Kozhi Koovudhu (Tamil)

The rich girl-meets-poor boy story has nothing new to offer.

Published: 29th December 2012 11:50 AM  |   Last Updated: 31st December 2012 03:42 PM   |  A+A-


Film: Kozhi Koovudhu

Cast: Ashok, Shija Rose, Rohini, Bose Venkat, Narein, Mayilsami

Director:  K.I.Ranjith

Kozhi Koovudhu is a rich girl-poor boy love saga, familiar in its plotting. The hurdles the lovers go through in the form of disgruntled family members and jealous rivals, are all part of the scenario here. The director seems to have put in an effort to etch his screenplay fairly neat and the narration has a smooth natural flow. The actors fit in suitably too. But sans any freshness in the plot or treatment, it has little appeal to the audience. Its viewing time of more than 150 minutes is a downer.

Set in a rural milieu, the story tracks the love between Kumaresan (Ashok), a smalltime poultry trader, and Thulasi, the daughter of the village bigwig. The first half is about the encounters between the duo and the way Thulasi’s emotions start thawing towards the vendor, and vice versa. Ashok is natural in these scenes, fitting in suitably. It is in the latter half that he tends to overplay his emotions. Shija has the looks and the talent to make it big time. She handles the various nuances of her role with perfect understanding, belying the fact that it’s her debut work. The hurdle to the love comes in the form of the girl’s uncle (an impressive Venkat), and the boy’s mother (Rohini), who fears for her family. Though her character doesn’t get much space, Rohini’s essaying of the hapless mother lends the film it’s emotional punch and conflict.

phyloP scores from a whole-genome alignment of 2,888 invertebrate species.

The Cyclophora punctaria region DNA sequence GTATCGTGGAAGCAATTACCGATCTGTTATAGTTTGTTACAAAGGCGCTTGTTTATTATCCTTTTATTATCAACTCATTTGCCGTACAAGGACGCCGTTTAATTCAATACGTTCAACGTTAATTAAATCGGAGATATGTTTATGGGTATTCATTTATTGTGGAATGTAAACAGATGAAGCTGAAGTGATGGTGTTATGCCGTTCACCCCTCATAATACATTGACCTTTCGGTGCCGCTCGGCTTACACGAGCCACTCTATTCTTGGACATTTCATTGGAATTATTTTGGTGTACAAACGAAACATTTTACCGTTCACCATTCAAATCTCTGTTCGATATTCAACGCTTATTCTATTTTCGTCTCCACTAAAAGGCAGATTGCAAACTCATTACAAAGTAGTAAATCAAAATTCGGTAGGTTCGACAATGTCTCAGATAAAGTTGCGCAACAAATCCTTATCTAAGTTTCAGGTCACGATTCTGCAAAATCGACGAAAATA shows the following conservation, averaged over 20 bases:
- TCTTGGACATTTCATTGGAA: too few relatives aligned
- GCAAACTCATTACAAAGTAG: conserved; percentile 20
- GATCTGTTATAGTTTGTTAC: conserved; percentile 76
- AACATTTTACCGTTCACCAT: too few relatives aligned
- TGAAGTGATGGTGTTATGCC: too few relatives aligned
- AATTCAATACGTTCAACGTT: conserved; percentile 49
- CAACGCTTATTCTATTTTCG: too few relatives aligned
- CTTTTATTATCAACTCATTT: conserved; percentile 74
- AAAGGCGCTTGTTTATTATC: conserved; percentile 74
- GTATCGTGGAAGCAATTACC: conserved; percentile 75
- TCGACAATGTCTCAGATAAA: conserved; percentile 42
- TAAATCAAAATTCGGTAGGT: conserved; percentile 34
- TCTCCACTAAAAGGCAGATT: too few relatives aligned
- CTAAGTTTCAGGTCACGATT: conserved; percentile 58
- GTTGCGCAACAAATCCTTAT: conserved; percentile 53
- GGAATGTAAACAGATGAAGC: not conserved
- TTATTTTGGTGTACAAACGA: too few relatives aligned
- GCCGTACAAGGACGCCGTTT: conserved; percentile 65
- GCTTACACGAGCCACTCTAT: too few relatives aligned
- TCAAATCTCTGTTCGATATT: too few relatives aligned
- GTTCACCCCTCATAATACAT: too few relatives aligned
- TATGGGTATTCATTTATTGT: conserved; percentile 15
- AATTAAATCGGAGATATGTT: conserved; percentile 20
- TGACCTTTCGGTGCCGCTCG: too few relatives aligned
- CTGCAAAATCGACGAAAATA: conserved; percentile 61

The uncle’s moves to thwart the love affair, and Kumaresan’s mother’s emotional blackmail to force her son to backtrack from his love, give a sense of deja vu. It is in the closing scenes that the director manages to add some pep to his narration with a suspense mode.

The audience starts wondering about the fate of the lovers who had fallen in the trap laid out by the uncle’s hired killer Maari. To an extent, the climax is a redeeming factor. But in the final analyses, Kozhi Koovudhu has nothing novel or exciting to offer the audience.

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